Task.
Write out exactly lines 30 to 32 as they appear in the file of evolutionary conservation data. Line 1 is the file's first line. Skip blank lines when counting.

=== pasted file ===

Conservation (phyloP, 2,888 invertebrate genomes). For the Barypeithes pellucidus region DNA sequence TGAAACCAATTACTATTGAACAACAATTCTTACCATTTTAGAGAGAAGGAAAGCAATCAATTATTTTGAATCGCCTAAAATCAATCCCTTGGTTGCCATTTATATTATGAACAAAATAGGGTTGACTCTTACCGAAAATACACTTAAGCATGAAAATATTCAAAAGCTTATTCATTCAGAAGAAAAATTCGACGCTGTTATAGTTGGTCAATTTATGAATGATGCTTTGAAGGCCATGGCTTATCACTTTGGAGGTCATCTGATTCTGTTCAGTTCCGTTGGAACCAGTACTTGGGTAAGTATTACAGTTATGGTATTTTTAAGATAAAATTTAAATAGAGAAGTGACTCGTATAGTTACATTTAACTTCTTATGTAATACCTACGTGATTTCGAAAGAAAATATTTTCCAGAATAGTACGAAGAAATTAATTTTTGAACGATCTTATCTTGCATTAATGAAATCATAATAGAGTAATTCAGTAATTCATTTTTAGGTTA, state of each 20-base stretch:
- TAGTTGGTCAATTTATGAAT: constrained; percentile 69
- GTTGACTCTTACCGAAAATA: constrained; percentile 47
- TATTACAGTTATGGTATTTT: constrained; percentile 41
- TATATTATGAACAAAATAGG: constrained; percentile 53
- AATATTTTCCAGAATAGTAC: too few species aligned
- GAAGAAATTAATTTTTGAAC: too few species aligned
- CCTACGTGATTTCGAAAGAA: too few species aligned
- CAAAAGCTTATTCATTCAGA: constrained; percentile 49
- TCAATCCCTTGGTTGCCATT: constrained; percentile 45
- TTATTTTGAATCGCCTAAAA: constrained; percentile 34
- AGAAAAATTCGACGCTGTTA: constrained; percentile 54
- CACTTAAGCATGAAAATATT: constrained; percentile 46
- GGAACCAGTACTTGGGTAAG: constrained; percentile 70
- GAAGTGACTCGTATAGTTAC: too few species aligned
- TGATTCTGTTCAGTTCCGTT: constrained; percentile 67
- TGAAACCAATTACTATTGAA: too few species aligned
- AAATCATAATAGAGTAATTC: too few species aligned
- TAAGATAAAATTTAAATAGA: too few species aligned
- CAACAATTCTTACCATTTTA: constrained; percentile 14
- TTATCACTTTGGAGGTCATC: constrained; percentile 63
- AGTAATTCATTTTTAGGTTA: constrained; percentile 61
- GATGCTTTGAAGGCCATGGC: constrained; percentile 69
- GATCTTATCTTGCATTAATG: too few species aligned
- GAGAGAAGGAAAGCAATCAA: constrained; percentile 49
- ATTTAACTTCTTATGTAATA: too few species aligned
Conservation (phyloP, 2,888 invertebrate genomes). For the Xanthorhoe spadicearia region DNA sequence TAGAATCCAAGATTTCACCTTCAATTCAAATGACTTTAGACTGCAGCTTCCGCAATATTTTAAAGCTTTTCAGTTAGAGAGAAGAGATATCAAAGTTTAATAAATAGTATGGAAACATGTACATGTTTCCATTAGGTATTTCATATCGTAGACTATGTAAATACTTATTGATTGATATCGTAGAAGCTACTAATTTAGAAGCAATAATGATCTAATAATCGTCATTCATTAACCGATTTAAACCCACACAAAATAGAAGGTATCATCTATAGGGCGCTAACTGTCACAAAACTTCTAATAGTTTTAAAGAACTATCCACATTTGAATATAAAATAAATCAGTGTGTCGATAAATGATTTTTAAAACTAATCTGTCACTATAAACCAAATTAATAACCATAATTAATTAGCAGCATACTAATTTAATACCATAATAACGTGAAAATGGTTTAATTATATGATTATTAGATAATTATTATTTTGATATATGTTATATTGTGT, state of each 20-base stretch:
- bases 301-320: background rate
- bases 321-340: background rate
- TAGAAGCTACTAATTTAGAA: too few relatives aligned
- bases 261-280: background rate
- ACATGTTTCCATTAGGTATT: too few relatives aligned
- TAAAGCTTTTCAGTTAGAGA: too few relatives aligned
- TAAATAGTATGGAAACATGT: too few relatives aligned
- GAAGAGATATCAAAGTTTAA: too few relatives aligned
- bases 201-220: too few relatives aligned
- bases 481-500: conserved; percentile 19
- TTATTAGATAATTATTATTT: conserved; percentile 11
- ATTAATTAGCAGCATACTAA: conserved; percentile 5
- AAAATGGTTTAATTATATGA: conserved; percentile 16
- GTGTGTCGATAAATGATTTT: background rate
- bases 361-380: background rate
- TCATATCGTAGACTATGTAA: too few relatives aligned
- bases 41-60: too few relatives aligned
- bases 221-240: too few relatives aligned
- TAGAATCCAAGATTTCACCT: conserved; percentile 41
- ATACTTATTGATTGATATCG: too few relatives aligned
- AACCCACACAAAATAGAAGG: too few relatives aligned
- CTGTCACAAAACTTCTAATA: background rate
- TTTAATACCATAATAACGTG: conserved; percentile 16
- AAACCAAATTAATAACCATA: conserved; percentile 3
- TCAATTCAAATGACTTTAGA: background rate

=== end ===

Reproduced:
- TAGAAGCTACTAATTTAGAA: too few relatives aligned
- bases 261-280: background rate
- ACATGTTTCCATTAGGTATT: too few relatives aligned